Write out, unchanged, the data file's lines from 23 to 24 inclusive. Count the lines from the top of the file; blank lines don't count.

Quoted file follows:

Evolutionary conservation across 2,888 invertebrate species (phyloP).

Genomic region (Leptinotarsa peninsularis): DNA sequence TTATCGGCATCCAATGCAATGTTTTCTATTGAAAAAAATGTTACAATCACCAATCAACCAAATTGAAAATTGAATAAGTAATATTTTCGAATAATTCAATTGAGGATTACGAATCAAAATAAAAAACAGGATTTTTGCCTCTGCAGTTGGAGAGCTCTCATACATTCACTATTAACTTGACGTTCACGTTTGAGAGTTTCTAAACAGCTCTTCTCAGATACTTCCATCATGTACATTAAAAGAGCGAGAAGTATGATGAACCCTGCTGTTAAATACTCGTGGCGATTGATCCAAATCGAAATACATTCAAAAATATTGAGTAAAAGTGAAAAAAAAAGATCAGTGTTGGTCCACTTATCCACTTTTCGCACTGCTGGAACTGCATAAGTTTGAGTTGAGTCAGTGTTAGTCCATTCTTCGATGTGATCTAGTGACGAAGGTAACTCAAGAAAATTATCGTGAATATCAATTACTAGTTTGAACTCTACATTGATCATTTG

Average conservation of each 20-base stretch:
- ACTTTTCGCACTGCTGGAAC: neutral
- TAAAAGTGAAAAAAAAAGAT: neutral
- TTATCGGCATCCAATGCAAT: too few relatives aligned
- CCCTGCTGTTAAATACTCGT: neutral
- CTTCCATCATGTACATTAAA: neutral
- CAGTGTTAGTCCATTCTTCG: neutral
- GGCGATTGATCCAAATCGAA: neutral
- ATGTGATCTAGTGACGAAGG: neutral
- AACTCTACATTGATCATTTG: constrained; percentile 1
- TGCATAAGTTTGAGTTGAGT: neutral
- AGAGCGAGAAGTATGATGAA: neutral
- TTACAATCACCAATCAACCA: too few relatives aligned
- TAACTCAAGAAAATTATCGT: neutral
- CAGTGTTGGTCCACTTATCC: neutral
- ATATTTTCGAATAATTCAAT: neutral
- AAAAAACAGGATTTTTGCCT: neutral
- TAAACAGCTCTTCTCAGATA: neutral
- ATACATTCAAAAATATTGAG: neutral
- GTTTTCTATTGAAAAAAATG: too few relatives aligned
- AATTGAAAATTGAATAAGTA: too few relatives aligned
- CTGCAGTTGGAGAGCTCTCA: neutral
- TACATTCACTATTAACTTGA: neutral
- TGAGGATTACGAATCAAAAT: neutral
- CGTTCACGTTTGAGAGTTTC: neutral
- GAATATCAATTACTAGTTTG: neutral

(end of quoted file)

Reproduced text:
- AATTGAAAATTGAATAAGTA: too few relatives aligned
- CTGCAGTTGGAGAGCTCTCA: neutral